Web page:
After the crossing we gathered in St. Cuthbert's Centre on Holy Island for picnic lunches and some reflections from me on rhythm and from all of us on our experience.  Within my thinking about rhythm, for some time I have been captivated by the idea that much of life is about finding the balance between Adventure and Security (a pair of words I first heard used together in a Radio 4 Sunday Worship, applied there to the journey of ordination, but, I think, relevant to most if not all of us on our own life's pilgrimage).

Chair of district, Stephen Lindridge, was amongst the company and took many photos which, I think, capture something of that blend of adventure and security which filled the day.

We were all transported in cars back to the mainland before the tide cut us off at 4:30pm and I headed to Berwick-upon-Tweed station, remembering that this time I did need the "northbound" platform!  Jill





Sunday, 8 October 2017

Shetland revisited

As this wonderful year of experiences and encounters unfolds I begin to have more and more regard for Wesley's famous journal. Not only the content but the mere fact of it - when did he find time to write it? As Loraine and I make our way around the Connexion, sometimes together and sometimes separately,  we are trying to record our travels in various ways - blogs, Facebook, Twitter - ways which were not available to Wesley, but which I feel sure he would have used if they had been, but sometimes it's hard to keep up!

So here I am in Darlington at the end of a varied and thoroughly enjoyable district visit, reflecting back to last week in Shetland. I have posted some initial photos and notes on Facebook and my own blog,  but, a week later, am still reflecting on aspects of the visit.

Nearer to Norway

Several folk in Shetland pointed out that Lerwick, the capital, is closer to Bergen in Norway than to Edinburgh. Shetland generally feels more affinity with England than with Scotland (I decided not to wear my Methodist tartan kilt there!) and would be in an interesting, but uncomfortable, positon if Scotland ever does become independent.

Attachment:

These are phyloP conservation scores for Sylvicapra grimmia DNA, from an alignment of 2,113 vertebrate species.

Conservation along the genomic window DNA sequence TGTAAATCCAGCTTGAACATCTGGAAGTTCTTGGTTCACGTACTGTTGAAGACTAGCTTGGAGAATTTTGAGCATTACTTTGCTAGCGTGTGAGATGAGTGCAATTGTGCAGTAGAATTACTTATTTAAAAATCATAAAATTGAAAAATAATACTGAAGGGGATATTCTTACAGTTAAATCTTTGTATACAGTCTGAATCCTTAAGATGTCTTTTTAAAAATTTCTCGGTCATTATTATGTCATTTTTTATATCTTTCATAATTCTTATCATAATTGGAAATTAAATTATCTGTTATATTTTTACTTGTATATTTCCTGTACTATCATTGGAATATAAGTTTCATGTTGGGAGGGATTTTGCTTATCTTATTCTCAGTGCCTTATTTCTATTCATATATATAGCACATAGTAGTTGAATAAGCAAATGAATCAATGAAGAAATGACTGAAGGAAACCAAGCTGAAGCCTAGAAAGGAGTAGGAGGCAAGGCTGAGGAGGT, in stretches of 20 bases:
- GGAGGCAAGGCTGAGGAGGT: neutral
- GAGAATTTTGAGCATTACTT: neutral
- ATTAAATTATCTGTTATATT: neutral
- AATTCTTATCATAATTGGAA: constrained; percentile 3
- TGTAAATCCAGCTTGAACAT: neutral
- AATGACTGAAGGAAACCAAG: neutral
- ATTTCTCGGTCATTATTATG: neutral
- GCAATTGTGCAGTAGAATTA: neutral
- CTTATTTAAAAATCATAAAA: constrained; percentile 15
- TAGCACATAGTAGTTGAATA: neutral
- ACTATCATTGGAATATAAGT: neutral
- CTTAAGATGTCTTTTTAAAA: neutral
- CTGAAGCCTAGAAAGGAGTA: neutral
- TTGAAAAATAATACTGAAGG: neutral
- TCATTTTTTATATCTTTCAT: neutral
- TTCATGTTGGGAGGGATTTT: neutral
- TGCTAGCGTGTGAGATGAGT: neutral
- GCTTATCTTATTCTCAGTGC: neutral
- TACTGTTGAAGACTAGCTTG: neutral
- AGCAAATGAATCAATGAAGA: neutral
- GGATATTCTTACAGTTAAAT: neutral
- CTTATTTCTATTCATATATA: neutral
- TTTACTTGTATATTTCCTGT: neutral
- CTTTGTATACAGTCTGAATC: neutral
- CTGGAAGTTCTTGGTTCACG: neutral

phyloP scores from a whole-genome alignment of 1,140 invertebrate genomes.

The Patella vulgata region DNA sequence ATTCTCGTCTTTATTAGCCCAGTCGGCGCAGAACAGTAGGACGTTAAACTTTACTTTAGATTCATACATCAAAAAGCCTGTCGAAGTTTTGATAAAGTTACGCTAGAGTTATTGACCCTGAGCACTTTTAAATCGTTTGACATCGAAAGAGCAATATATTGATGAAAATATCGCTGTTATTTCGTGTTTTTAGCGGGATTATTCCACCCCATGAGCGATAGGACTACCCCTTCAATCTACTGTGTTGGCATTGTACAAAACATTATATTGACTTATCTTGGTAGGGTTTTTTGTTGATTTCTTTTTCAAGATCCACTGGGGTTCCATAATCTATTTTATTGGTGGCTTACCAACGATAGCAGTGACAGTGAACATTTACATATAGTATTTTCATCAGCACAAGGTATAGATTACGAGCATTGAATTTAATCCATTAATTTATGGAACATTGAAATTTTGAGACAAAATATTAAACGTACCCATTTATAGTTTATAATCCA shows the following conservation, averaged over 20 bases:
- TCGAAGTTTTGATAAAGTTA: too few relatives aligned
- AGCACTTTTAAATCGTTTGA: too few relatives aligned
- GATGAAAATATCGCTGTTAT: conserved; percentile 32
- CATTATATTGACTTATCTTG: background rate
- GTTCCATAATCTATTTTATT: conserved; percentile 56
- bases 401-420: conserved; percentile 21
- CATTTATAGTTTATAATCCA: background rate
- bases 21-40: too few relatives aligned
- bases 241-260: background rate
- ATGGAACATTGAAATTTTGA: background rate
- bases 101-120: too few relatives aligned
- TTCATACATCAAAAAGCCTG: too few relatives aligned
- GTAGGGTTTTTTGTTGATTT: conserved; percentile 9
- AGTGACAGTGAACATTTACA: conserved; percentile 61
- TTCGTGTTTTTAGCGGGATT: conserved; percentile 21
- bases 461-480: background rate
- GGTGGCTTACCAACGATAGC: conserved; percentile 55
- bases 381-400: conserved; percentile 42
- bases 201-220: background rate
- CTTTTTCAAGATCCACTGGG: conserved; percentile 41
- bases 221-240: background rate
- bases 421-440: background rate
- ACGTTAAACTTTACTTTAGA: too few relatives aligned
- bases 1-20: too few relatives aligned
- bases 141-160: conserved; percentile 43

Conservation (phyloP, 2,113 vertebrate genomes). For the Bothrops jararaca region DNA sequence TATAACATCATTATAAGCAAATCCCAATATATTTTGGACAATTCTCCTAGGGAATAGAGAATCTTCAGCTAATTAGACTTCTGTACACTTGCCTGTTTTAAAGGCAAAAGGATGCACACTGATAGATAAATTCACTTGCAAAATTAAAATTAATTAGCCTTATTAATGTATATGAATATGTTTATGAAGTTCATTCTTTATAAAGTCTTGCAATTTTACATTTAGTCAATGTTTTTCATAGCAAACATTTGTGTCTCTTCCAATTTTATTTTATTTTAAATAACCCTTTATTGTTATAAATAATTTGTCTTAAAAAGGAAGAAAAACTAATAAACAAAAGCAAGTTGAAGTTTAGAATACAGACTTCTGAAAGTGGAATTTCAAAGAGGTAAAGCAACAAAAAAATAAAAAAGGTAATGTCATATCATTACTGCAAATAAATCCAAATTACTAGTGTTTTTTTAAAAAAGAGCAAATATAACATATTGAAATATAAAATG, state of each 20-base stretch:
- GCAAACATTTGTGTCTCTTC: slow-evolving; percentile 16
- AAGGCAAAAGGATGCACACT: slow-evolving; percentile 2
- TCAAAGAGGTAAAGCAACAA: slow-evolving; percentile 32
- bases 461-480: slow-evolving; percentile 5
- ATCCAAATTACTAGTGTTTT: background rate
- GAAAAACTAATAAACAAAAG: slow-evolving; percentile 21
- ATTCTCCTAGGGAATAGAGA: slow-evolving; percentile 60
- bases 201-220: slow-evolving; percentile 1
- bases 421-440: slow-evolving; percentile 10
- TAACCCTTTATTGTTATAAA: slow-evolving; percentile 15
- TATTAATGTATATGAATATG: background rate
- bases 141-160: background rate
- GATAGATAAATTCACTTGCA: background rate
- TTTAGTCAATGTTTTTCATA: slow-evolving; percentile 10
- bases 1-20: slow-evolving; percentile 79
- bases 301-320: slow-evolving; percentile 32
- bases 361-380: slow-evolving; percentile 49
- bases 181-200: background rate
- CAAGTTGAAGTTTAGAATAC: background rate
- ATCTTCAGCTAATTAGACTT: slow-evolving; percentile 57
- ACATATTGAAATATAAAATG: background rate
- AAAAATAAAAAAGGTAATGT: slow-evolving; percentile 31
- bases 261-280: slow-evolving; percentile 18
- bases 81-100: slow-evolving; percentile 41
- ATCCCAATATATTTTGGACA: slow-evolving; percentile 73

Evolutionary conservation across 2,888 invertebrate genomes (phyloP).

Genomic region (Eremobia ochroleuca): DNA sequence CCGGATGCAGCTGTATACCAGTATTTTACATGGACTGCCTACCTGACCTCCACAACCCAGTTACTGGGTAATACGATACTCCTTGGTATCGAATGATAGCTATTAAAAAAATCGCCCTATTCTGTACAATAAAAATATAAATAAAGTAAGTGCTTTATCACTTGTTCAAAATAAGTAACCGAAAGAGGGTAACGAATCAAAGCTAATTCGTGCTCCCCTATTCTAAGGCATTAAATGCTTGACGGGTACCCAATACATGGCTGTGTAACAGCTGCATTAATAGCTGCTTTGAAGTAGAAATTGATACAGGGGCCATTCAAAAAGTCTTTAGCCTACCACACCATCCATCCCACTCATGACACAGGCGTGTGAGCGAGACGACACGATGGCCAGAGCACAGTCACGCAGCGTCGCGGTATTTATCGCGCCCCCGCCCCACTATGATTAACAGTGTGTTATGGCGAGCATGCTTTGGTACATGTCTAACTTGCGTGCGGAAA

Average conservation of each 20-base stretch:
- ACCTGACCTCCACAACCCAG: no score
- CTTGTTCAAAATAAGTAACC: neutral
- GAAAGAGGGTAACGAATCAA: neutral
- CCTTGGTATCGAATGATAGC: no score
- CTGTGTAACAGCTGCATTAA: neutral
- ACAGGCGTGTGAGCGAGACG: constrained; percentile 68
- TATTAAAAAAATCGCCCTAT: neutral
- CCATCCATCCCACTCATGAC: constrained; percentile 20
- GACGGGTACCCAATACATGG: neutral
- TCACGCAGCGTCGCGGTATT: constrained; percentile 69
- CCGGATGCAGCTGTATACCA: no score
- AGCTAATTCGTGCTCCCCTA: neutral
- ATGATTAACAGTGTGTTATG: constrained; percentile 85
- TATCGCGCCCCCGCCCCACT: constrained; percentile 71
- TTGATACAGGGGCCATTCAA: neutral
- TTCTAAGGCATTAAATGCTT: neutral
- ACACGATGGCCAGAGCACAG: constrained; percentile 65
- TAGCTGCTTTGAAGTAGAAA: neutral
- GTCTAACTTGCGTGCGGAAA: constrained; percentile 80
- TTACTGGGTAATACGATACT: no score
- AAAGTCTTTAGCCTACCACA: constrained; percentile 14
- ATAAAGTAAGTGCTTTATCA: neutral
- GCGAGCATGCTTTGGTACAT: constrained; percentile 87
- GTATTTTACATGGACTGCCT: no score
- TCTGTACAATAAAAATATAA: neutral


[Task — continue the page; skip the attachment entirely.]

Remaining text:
These Scandinavian links were clear when I participated in a meeting of the relatively newly-formed ecumenical Shetland Women's Network - a gathering of almost 100 women aged between 16 & 86 who are linked with an organisation in Norway (as the worship focus displays).

Pilgrim possibilities
Along with both ministers in the islands, Andrew and David, I visited a number of small, beautifully-kept, but relatively isolated Methodist chapels. The pilgrim in me was itching to find paths to walk between them and put together a Methodist pilgrim route... maybe one day... These little gems already bear witness to the faith story of the islands; perhaps there are ways to use the buildings to proclaim more clearly their story, and the story which lies behind all such chapels, the story of Jesus?



Celebrating worship
On Sunday afternoon I was delighted to present a certificate marking 25 years as a local preacher to Joy at North Roe chapel. Her enthusiasm for sharing the gospel - through singing and guitar-playing as well as preaching and worship leading - had clearly contributed enormously to the life of that little congregation. For me it was a little incarnation too - having sat with Loraine in Methodist Church House many months ago signing a huge pile of such certificates it was special to see the "word made flesh"!
On my final evening I met with a group of 8 people committed to sharing the good news through preaching and worship leading; half of them just setting out on the new course and the other half there as mentors. The meeting began with a wonderful take on our "5-a-day" theme as Susie invited us to dip 5 different fruits into a chocolate fountain - strongly recommended! I was greatly heartened by the passion and excitement of this group (not only for the chocolate) and more widely by the ministry being offered in different roles by so many folk I met. All of this inspires in me great hope for Methodism in our most northerly district. I give thanks.

News from Darlington and Newcastle in due course...